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By raising, harvesting and curing our own livestock, we gain more than kitchen thrift, nutritional benefit and a reduced dependence on an abusive system.

We regain to know ourselves by intimacy with the lives and the labors that sustain us. 

A domestic pig harvest is a way to measure time.  It is no accident that the inherent seasonality to peasant harvesting and curing wove itself into the medieval calendar.  It is a culture birthing discipline, one that pertains to our survival and invites our indulgence.

Nowadays, intelligent men and women are expected to be bored by domesticity.  We ought rather to find fulfillment in fussy shopping, rather than an orderly larder.  This puts me in the odd place of advocating the most radical position of all: a return to orthodoxy.

Slavish adherence to recipes is the bitter fruit of the home cook’s liberation from raising and harvesting a pig.  Recipes have their place as time capsules, but most of the time they exist because the cook doesn’t know why the ingredients combine to make the dish.  So rather than shackle her to quantities and temperatures, my approach is to give her command over the harvest.  The temperatures and quantities then become intuitive.

In light of the entire narrative from field to plate, this prowess is remarkably intelligible.  In spite of the elliptical hillbillies and the chefs in lab coats, it remains an

assertion of delight in human scale.

There is no cost in quality or safety either.  This is no rejection of food science for a romantic but ill-informed carelessness.  Quite the opposite, it is a return to the practices that worked before microbiology could describe why.  All too often, the modern food discourse reverses the order, not asking what is true but questioning whether what worked in practice will work in modern theory.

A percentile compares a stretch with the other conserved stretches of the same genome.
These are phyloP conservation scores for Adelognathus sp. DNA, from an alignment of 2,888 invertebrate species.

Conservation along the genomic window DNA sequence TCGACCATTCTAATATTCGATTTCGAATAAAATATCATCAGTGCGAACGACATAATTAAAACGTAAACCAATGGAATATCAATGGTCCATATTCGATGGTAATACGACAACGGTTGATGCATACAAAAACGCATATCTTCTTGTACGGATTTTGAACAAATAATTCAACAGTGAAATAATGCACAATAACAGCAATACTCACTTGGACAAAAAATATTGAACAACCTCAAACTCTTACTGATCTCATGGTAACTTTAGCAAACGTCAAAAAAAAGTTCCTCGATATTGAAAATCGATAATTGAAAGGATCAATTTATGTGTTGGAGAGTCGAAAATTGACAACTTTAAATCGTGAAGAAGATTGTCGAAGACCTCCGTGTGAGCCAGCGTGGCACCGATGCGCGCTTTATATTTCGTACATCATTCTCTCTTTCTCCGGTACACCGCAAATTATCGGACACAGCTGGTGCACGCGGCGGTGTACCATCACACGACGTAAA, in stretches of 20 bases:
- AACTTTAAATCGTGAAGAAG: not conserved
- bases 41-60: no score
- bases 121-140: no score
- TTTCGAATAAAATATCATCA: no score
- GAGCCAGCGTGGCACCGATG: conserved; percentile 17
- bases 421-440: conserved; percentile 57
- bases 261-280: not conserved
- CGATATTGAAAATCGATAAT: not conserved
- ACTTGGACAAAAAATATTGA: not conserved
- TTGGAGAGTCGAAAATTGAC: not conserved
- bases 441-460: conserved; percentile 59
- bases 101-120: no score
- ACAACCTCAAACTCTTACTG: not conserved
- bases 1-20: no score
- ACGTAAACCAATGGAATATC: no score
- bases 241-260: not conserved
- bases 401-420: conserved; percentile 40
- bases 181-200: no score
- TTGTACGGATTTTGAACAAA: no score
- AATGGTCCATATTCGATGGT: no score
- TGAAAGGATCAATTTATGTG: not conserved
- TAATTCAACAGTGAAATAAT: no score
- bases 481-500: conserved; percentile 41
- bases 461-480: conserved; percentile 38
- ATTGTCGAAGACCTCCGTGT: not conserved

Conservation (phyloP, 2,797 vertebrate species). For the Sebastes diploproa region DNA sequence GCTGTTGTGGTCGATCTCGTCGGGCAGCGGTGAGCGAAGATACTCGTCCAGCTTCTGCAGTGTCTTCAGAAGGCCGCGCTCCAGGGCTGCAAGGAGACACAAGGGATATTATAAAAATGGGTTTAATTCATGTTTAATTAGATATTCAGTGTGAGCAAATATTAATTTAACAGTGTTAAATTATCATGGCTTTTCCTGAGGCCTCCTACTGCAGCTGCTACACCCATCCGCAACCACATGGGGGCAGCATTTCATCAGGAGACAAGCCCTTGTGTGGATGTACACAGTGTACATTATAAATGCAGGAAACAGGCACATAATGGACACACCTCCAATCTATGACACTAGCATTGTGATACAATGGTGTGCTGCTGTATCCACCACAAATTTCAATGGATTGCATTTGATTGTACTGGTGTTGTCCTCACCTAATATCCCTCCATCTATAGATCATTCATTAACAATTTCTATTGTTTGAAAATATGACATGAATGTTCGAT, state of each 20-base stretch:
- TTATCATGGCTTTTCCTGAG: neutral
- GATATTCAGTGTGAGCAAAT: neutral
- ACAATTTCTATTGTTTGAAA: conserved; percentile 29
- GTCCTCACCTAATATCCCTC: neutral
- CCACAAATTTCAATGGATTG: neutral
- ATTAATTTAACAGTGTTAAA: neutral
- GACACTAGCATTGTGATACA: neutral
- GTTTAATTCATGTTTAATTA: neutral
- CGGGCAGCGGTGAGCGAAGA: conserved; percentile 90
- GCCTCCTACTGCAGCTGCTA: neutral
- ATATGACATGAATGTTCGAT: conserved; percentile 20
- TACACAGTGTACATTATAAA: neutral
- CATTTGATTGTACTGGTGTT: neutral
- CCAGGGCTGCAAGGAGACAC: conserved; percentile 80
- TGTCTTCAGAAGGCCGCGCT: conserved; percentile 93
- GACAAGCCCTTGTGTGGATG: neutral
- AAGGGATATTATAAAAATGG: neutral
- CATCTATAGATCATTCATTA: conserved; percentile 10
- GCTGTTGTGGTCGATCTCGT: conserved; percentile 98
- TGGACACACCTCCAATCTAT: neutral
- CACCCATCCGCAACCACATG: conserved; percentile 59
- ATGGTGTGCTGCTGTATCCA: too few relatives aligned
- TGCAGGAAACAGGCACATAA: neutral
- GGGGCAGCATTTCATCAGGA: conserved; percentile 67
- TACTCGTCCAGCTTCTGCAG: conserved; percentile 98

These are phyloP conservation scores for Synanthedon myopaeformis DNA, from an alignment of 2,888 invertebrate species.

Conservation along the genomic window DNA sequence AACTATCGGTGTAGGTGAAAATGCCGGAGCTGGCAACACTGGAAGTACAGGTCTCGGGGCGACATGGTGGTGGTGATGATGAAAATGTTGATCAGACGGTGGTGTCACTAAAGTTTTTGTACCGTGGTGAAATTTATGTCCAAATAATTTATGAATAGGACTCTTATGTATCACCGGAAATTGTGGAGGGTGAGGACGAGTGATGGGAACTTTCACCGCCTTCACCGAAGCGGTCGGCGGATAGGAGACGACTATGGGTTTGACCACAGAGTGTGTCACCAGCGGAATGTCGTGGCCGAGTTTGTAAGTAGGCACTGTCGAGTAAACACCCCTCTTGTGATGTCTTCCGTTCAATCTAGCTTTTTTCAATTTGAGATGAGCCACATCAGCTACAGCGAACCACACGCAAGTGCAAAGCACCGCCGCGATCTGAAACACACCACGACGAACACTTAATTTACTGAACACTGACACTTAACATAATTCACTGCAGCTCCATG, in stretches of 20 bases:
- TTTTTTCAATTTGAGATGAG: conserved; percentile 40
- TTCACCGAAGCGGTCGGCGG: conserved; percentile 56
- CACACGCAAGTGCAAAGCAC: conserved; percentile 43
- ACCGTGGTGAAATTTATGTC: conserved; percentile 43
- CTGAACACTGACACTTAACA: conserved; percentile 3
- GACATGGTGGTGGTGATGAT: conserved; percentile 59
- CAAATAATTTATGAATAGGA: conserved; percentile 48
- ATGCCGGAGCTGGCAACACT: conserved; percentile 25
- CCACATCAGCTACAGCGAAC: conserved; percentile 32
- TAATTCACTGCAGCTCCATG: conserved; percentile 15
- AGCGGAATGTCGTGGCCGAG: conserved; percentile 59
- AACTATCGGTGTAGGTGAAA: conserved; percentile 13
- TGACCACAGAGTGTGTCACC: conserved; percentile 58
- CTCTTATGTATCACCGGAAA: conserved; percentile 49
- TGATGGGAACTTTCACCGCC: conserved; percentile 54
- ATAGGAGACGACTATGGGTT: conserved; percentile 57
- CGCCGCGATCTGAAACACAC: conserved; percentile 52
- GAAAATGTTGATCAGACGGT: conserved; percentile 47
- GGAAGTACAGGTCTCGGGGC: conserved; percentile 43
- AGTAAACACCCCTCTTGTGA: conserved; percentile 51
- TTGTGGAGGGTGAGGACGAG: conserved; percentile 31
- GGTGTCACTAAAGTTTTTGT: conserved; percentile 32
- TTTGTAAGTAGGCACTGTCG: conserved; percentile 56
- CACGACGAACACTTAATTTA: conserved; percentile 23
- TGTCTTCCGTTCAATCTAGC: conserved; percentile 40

What we teach is therefore utterly unique in the American meat landscape in unreservedly detailing the making of salami without nitrite and starter cultures.  Bacon making requires only salt and time.  Wood cutting surfaces must never be bleached.  Curing is not just the flavoring but the preservation of meat that never goes bad; it goes good.

These are peasant products and so do not come from test kitchens.  They retain the simplicity of the home hearth where measuring bowls and complex instruments are too time-consuming.  It is not that accuracy is unimportant, but that most devices function as crutches, making accuracy unintelligible.

If, instead, intelligibility with integrity is what you aim to pursue we hope you’ll consider our education options, especially our latest online membership tool.

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